The Magazine of The Evangelical Lutheran Church in America


September 17, 2008


Lately I've been reading through letters that I sent over a five-year span some 40 years ago to my parents and my in-laws each week during the time my husband, our children and I served as missionaries in Papua New Guinea. I want to get these into book format so my children and grandchildren will have a picture of our life. It's part of leaving a legacy, a subject I've addressed before.

What I'm discovering is that these letters, written at least once a week (so I have a substantial collection!), not only contain verbal snapshots of our family—but they also contain snapshots of another culture and indeed of the times in which we lived too. I wrote a lot about the Papua New Guineans among whom we lived, the Duna people, and about the church we served, the Gutnius Lutheran Church. I also wrote about the Lutheran Church-Missouri Synod, which for those of you familiar with that history would tell you that there are references to the start of the turmoil that still embroils that denomination. We served as missionaries under the LCMS so followed closely the election of Jack Preus and the passing of moderate leadership into obscurity. In the letters I find references too to what was happening in the U.S. in those days: from 1967-1972. The Vietnam War was tearing families apart and so changed the country that there was much we didn't recognize when we returned home to what we'd expected to be familiar.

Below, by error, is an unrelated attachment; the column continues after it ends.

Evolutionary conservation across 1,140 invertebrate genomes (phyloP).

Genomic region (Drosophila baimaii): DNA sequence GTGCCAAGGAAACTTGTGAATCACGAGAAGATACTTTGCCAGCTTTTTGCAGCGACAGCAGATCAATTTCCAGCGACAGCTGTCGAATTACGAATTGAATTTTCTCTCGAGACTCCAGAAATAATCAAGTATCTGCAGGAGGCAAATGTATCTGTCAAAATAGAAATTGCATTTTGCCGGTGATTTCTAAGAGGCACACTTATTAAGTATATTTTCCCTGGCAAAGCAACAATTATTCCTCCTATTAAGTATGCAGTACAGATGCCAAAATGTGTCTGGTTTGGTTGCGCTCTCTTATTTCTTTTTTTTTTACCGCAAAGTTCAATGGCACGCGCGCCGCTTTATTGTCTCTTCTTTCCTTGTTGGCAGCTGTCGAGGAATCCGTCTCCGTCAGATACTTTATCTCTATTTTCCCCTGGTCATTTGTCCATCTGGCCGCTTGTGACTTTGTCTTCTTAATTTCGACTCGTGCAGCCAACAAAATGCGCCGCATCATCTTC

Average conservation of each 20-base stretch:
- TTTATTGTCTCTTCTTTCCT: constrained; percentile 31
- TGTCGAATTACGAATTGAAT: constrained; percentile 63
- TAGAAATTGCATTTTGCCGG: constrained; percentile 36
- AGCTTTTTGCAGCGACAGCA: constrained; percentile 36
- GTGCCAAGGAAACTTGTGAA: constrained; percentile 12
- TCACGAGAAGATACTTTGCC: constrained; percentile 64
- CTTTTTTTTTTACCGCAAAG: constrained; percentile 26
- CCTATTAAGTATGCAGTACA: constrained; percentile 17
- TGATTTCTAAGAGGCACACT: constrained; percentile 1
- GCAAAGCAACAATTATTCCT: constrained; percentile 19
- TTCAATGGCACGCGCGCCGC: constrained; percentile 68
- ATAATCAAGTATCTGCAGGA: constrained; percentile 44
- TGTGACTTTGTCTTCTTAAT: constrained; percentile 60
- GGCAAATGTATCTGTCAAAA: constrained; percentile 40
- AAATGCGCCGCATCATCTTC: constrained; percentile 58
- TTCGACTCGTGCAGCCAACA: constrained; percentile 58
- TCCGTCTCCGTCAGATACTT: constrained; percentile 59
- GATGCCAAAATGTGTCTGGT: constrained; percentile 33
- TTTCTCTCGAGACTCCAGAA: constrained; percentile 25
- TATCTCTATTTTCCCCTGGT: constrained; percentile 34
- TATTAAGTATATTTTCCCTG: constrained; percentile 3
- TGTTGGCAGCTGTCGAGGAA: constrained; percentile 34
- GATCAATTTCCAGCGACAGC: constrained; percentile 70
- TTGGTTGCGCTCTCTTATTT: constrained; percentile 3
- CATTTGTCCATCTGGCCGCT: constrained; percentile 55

The Lutheran did a story some years ago about "harvesting your journal" to see what you were thinking and experiencing at the time you wrote the entries and thus see your growth. It's also fascinating to read old letters you wrote—though I guess there won't be much of that in the future since most of us don't write letters anymore. Conversations now occur more by phone, e-mail or texting. 

If you have old letters or diaries/journals, you might just find it fascinating to "harvest" them. You'll find it interesting—and if you have children, grandchildren, nieces, nephews or other relatives, they must might too. Leaving a legacy means much more than an estate and possessions. It means knowing more about where you came from and where you've been so you can pass that along to future generations too.

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